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Commission misses opportunity to get biofuel policy right

With today’s biofuel proposal [1], the European Commission has acknowledged the climate impact of biofuel emissions from indirect land-use change (ILUC) [2] but does not tackle it. The proposed obligation to monitor ILUC emissions from biofuels will not solve the key environmental issue of halting production of unsustainable biofuels that are, in some cases, more harmful to the climate than fossil fuels, Transport & Environment says.

Failure to set stricter CO2 standard will cost van owners money

A new study has increased the pressure on MEPs and ministers to set a stricter carbon dioxide emissions target for vans than it is currently proposing. The study says that if the vans standard for 2020 were equivalent to the proposed standard for cars, it would save owners of new vans €825 a year, and the technology will also be much cheaper than previously thought.

Monitoring is not tackling! Environmental groups criticise lack of Commission progress to reduce shipping emissions

Environmental groups have criticised a long-awaited Commission announcement on greenhouse gases from shipping. A coalition of NGOs headed by T&E has welcomed forthcoming measures to monitor emissions from maritime transport, but says they should not mask the fact that the EU is taking no action to cut such emissions, despite the presence of numerous cost-effective options for doing so.

Low carbon cars create new jobs in Europe, report says

Fuel efficient vehicles are good for EU employment, drivers, economy and the planet. Over 100,000 new manufacturing jobs could be created in Europe by investing in the development and manufacturing of fuel efficient technologies to make cars greener, a new report published today (1) by Transport & Environment (T&E), the sustainable transport campaigners, says. The report, conducted by the Dutch consultancy CE Delft, dispels industry’s claims that reducing CO2 emissions from cars would have a negative impact on automotive jobs and competitiveness in Europe. It also highlights that money saved through using less fuel increases consumers’ disposable income, which in turn creates extra jobs across the EU economy.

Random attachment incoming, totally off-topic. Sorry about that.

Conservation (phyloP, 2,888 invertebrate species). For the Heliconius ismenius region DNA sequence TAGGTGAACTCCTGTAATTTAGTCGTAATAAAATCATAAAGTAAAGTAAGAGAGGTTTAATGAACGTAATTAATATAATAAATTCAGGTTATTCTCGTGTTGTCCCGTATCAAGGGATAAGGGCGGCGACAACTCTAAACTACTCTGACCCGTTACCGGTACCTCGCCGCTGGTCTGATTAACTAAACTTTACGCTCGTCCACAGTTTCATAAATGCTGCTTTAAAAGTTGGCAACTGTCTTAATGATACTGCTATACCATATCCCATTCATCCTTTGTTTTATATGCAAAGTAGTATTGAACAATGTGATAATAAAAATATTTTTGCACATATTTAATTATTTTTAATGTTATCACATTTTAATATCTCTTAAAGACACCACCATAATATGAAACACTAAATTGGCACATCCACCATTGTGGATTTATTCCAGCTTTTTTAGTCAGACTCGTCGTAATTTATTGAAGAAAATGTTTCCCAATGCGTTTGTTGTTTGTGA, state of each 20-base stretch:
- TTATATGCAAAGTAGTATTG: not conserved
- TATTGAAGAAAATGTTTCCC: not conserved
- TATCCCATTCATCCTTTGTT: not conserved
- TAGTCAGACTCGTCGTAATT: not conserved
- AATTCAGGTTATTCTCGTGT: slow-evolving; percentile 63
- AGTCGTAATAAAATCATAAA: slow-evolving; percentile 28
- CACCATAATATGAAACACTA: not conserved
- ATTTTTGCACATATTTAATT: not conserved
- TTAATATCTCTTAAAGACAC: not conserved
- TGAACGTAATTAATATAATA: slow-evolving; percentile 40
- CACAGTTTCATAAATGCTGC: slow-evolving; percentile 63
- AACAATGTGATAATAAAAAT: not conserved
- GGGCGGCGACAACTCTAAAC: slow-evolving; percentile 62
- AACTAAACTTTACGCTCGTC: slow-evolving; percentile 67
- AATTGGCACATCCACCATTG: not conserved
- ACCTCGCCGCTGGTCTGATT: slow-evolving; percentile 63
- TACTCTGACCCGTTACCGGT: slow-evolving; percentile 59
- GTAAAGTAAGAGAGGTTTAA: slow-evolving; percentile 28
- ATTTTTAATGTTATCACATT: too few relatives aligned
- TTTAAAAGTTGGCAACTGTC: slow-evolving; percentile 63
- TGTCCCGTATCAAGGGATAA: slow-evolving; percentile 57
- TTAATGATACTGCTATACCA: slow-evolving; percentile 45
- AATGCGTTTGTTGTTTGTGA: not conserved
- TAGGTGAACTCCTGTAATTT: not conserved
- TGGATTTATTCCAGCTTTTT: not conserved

Low Carbon Vehicles: Good for EU Employment

This briefing paper, and the supporting report upon which it is based, fill the evidence gap about the employment effects of lower carbon vehicles. They summarise a review of published literature undertaken by CE Delft.

Also available in the following languages:

CE Delft literature review on employment impacts of GHG reduction policies for transport

Sketch of a book (default image for publications

Recently a large number of studies have been published that claim that accelerated uptake of electrical vehicles (EVs) and fuel efficient cars in the market for automotive transport may have positive employment benefits.

POSITION PAPER: Low carbon cars – good for drivers, good for economy, good for the environment

Cars are responsible for approaching a fifth of Europe’s carbon dioxide (CO2) emissions. The amount of CO2 produced is directly related to the amount of fuel the vehicle consumes – lower carbon vehicles are therefore more fuel efficient and cheaper to run. Lower fuel costs for drivers boost consumer spending in other areas creating jobs.

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Proposed van emission standards deny EU businesses lower fuel costs and reduced emissions, new report shows

Stricter CO2 target for vans is good for the economy and the environment.
European companies would save €825 a year in lower fuel costs for each van they own, if the European Union sets more stringent 2020 CO2 emission targets for light commercial vehicles. This is the key conclusion of a new report (1) commissioned by Transport & Environment, the sustainable transport campaigners.

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